The train tested was a Class 180 which is owned by Angel Trains and operated by Grand Central and saw a retrofit of European Train Control System (ETCS) equipment to allow it to operate with digital signalling. The retrofit has been possible thanks to upgrades made to the RIDC facility which can now undertake testing of trains fitted with the technology.
The upgrade means that First in Class (FiC) ETCS trains can receive dynamic testing which will aid the approval and authorisation procedure and allow operation on the GB rail network. This will prepare the train to be ready for the Government funded East Coast Digital Programme (ECDP), which will eventually lead to traditional signals being removed from the tracks for the southern part of the East Coast Main Line.
RIDC saw the arrival of the Class 180 towards the end of April. Alstom was supported by its partners at Network Rail, Grand Central and Angel Trains to carry out FiC testing alongside accumulated endurance running to demonstrate the reliability of the Alstom ATLAS 2 ETCS onboard system.
The trackside ETCS system at RIDC was installed by Alstom’s specialist signalling team in the UK.
The Class 180 fitted with Alstom’s Onboard ETCS system is the first to be tested at RIDC which is compliant with ETCS standard Baseline 3 Release 2 (required standard for ECDP roll out). The onboard system is also the first to support Packet 44, which allows operation with GB specifics including miles per hour and represents a huge achievement for the project team.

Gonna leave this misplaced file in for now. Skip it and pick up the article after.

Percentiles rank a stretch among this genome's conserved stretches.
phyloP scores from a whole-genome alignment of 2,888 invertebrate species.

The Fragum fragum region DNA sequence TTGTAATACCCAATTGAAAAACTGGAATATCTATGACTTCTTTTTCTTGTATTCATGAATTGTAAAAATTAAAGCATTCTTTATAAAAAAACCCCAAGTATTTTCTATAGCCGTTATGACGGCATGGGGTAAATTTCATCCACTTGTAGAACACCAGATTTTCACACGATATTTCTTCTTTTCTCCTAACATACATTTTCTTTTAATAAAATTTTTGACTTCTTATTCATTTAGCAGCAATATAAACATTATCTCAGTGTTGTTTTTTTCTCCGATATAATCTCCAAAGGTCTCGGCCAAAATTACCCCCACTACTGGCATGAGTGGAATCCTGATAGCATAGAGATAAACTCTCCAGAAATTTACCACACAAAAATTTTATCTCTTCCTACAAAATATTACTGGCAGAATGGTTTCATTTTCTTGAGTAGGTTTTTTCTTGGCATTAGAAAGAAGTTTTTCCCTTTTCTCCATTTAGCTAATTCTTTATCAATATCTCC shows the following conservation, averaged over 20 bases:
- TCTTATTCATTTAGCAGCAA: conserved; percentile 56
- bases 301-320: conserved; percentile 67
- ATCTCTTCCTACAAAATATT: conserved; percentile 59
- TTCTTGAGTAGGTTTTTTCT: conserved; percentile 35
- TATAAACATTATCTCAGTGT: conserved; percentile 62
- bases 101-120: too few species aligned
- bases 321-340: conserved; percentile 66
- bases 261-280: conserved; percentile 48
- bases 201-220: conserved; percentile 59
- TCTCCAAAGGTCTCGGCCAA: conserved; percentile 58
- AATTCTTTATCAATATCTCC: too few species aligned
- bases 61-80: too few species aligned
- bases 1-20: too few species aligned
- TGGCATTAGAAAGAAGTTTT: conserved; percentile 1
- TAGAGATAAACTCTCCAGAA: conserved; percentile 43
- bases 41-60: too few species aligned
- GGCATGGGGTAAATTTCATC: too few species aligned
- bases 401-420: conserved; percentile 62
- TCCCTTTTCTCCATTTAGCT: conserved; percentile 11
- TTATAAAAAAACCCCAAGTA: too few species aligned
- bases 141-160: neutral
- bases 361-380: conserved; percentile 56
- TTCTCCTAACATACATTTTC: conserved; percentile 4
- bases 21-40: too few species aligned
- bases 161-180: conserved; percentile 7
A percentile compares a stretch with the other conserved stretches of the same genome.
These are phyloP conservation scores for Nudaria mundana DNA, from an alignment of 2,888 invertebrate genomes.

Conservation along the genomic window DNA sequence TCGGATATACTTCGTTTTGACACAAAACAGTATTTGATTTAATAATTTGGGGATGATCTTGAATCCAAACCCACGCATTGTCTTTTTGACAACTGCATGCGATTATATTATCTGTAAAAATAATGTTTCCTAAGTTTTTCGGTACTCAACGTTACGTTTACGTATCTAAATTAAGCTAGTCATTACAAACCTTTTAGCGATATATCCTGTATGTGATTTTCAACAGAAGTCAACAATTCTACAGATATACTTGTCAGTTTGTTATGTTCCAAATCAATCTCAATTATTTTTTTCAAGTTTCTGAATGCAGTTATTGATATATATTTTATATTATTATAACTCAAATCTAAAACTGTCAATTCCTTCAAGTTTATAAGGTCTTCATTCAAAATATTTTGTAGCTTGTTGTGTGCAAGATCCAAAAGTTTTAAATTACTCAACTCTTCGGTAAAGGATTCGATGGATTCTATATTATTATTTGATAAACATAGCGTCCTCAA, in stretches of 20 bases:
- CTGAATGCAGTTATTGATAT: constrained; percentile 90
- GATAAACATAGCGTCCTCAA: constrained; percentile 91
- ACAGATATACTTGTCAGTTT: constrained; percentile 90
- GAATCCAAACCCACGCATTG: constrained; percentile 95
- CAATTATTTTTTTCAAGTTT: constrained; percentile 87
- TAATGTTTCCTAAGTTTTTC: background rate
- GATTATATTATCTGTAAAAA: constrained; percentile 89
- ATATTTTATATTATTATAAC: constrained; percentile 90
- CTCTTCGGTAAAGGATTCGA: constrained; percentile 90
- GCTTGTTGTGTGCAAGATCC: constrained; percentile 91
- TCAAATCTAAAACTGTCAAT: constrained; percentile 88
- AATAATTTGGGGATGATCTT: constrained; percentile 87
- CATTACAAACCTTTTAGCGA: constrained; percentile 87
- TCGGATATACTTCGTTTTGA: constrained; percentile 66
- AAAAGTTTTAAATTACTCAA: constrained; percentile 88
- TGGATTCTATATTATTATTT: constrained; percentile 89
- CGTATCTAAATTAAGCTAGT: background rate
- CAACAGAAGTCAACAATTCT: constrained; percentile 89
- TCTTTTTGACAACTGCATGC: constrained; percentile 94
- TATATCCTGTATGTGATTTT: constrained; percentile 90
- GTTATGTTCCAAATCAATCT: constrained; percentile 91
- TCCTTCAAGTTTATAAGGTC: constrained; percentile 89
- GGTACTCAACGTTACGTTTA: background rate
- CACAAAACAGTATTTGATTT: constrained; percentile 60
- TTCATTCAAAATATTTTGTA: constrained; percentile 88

The results from the testing are currently being reviews by teams with detailed planning also being undertaken for the next step in this milestone project and will see the commissioning of the Class 180 into ETCS Level-NTC (National Train Control) operation later in 2022 and is the next step in moving to full ETCS operation on the East Coast Main Line in the not too distant future.
Toufic Machnouk, Network Rail’s Director, Industry Partnership for Digital Railway, said:
“The availability of RIDC to commence the testing of the first retrofitted train is a key cornerstone in GB digital capability and the network master plan. It provided the proving ground for ETCS trains that will enable the migration to ETCS operations on the network. This is a national capability for the industry that will serve the ECDP as the vanguard scheme and the broader application of digital signalling technology in this country”.
Jason Baldock, Alstom Digital & Integrated Systems (D&IS) UK Managing Director said:
“This is a hugely important milestone not just for Alstom and our partners on the Class 180 project, but also the wider industry, as we have now tested in the UK the most up-to-date ETCS Onboard technology at the state-of-the-art RIDC Melton test track, which has also been delivered by an Alstom team. This is a huge step forward for the future roll-out of ETCS in the UK, and is a testament to the hard work and collaboration of the participating businesses in delivering this technologically challenging project”.
Richard Morris, ETCS Project Manager at Angel Trains, said:
“This is an exciting milestone for Alstom, our Class 180 trains, and the future roll-out of ETCSs across the country. We are proud to have supported this project and look forward to working alongside our industry partners to continue to innovate the UK rail industry.”
Sean English, Chief Operating Officer, Grand Central Rail, said:
“Grand Central Rail is delighted to have supported the development and testing of the ETCS System on the C180 FiC train as it represents a major milestone for the ECDP, bringing us a step closer to operating in ETCS Level 2 (L-2). The Grand Central team are looking forward to placing into use the FiC train in L-NTC later this year, which will allow us to understand the reliability of the system, thus paving the way for a smooth transition to ETCS L-2 operations.”